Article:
What Happened: Chinese brands are gaining influence worldwide in a big way, making them top-of-mind choices for a rising number of consumers globally.
This June, for the seventh consecutive year, Kantar and Google released the Kantar BrandZ China Top 50 Global Brands report, which examines consumers’ perceptions and evaluations of 15 categories of Chinese brands across 11 overseas countries.
The report examines 234 Chinese brands that have expanded their presence globally, with over 90 percent of them being considered by at least 70 percent of surveyed consumers in their purchasing decisions. Notably, the most significant indicator for domestic brands — being considered “top-of-mind” among consumers — grew 7 percent year on year. Chinese brands now significantly influence buying choices abroad.
At the very top of Kantar’s list is Bytedance’s TikTok. Despite the US government’s intention to ban the short video app, TikTok was the most downloaded app worldwide in 2022. Following TikTok is the consumer electronics brand Xiaomi. The top 10 rankings are dominated by consumer electronics brands, including Lenovo, Huawei, Oppo, and Vivo.
The Jing Take: Amid global economic headwinds, consumers are seeking a sense of security in their lives and consumption behaviors. According to Kantar’s report, as many as 73 percent of shoppers are rethinking their usual purchases and considering more brands. This presents a unique opportunity for emerging Chinese brands to increase awareness and reach a broader audience.
Beyond TikTok and other Chinese tech giants, fashion, leisure, and beauty brands are also rapidly gaining ground. Lingerie label Neiwai, blind box maker Pop Mart, and homegrown cosmetics brand Florasis are recognized as rising stars in the global market. Florasis plans to expand its footprint in the US market this year, viewing it as a major growth driver for its overseas expansion efforts. Meanwhile, Pop Mart is opening flagship stores in European capitals like London and Paris.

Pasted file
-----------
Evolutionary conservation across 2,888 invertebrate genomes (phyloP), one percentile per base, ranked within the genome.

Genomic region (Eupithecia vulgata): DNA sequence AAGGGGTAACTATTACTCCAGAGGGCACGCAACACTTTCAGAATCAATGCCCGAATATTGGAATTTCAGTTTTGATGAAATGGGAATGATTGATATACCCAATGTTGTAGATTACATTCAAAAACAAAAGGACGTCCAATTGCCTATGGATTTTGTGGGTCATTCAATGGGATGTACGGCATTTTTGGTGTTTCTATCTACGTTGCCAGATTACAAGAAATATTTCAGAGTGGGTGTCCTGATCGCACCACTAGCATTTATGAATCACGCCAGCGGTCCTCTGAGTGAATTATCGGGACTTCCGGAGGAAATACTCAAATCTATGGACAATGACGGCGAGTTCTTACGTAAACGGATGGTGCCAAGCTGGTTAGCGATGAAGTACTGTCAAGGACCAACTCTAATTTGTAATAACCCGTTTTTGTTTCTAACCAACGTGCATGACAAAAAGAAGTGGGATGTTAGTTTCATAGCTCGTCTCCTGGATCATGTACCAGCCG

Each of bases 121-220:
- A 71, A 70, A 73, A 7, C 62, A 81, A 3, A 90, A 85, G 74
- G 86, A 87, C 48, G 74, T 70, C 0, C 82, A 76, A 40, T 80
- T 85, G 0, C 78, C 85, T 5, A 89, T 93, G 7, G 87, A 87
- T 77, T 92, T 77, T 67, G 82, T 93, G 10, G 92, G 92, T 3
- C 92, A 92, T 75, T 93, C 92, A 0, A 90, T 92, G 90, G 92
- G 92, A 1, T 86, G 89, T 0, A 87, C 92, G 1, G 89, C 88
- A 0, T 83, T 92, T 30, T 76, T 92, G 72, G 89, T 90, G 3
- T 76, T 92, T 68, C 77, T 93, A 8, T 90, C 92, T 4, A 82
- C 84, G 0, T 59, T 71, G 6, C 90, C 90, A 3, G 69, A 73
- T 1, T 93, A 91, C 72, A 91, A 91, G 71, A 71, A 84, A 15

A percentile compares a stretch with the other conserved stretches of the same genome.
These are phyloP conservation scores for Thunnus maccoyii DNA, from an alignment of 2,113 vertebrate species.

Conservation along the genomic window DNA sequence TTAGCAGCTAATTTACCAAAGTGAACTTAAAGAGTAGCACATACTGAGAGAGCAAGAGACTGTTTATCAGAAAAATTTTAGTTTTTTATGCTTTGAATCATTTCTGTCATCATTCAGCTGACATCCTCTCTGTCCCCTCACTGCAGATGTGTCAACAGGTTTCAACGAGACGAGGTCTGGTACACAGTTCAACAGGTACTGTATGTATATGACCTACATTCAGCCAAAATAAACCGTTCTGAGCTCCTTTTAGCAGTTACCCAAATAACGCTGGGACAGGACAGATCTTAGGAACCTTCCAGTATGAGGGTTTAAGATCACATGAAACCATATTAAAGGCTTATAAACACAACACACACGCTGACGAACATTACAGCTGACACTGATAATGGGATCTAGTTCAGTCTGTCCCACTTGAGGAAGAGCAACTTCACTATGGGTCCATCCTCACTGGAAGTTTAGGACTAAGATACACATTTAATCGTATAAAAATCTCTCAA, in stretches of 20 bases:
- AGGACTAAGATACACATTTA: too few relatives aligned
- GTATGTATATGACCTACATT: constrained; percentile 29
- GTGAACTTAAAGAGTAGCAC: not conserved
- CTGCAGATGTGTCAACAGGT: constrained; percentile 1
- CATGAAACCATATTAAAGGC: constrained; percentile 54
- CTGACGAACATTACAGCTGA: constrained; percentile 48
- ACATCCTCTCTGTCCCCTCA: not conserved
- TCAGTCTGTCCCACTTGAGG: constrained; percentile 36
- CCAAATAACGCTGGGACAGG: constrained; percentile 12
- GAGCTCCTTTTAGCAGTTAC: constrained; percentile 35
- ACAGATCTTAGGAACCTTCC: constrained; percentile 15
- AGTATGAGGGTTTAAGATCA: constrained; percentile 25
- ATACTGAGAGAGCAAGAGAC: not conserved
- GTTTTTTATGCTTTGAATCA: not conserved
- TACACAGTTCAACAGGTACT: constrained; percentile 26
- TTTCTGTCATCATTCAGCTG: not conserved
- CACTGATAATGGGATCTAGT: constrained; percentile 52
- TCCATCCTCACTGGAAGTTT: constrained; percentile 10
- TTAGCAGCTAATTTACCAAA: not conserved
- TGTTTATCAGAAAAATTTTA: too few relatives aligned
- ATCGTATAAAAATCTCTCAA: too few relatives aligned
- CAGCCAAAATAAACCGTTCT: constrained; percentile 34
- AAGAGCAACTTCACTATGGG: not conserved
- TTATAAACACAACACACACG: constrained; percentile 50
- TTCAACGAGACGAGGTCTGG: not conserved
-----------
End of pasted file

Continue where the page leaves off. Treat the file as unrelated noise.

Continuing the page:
From copycats to trendsetters, Chinese labels are reshaping the global consumer market.
While Chinese businesses’ competitive pricing can attract new shoppers, it’s not the sole reason. The report highlights that over 70 percent of consumers try new brands because of other advantages beyond price.
Doreen Wang, Mainland China CEO of Kantar Group and Global Chairman of Kantar BrandZ, said in the report: “Focusing solely on price will weaken a brand’s competitiveness and miss the opportunity to attract new consumers. The new goal for Chinese brands expanding overseas is to transition from a ‘cheap substitute’ to a ‘value-for-money’ brand that enhances consumers’ quality of life.”
The Jing Take reports on a piece of the leading news and presents our editorial team’s analysis of the key implications for the luxury industry. In the recurring column, we analyze everything from product drops and mergers to heated debate sprouting on Chinese social media.